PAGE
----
The plot of the Hunger Games unfolds in the futuristic former America, Panem, that is divided into 12 districts tyrannically ruled over by the Capitol. Though not directly explained in the books, Panem's name derives from the Latin term for "bread" connecting to "Bread and circuses". The metaphor refers to a government's use of entertainment to distract and appease citizens from the harsh reality of rule, classically demonstrated by the Roman Republic's gladiatorial homicide festivals. The Capitol oppressively controls food production and distribution in the districts, forces citizens to watch required media programming, and even outlaws communications between districts. While the rest of Panem's citizens starve to death, life for the people in the Capitol is glutinous and outlandish signaled by the bizarre make-up and Lady Gaga influenced clothing.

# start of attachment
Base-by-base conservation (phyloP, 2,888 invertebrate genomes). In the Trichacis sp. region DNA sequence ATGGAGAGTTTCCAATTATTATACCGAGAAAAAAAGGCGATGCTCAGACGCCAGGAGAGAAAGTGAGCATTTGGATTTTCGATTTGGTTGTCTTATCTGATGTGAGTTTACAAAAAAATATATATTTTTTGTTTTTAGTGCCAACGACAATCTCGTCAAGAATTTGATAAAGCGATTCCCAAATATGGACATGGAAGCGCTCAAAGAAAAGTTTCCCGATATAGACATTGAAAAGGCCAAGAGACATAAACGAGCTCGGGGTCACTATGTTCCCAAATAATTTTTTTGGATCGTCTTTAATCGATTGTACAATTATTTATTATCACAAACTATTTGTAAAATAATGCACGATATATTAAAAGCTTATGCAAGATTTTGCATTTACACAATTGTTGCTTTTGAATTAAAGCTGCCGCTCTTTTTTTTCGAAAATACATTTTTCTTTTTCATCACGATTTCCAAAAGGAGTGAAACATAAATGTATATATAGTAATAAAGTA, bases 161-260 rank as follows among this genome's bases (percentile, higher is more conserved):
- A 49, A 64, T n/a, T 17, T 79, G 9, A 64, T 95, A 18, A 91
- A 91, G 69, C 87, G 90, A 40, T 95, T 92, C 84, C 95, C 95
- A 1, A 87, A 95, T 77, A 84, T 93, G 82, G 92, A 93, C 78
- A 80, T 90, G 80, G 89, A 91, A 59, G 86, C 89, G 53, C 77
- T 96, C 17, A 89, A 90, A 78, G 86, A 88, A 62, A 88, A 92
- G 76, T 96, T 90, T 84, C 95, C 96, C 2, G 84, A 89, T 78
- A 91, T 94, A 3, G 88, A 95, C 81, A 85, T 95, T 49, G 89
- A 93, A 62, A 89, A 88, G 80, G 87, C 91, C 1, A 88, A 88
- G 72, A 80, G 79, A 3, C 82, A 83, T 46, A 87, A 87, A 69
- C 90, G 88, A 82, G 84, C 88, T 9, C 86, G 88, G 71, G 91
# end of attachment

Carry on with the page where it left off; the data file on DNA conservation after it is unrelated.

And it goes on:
The Capital represents a "dystopian" society, the opposite of the more familiar expression, utopia. The genre of the books is meant to evoke similar themes as Brave New World and Orwell's Nighteen-Eighty Four. The main character, Katniss, hunts for food so her family doesn't starve. She and her best friend, Gale, break the law by selling their yields at a black market known as the HOB. The ultimate expression of Capitol exploitation is the annual competition where each district must submit a girl and boy tribute to fight in an arena to the death. The Hunger Games serve the double purpose of intimidating districts into submission and providing a source of perverse entertainment for citizens. Families have no choice in preventing their children from being placed into a "reaping" lottery from which names are pulled. The incentive for tributes to win the games is to secure an ample supply of food for their district for the coming year.

SPOILER ALERT: From here on out your read at your risk of receiving integral parts of the plotline, reading the book or watching the movie is suggested.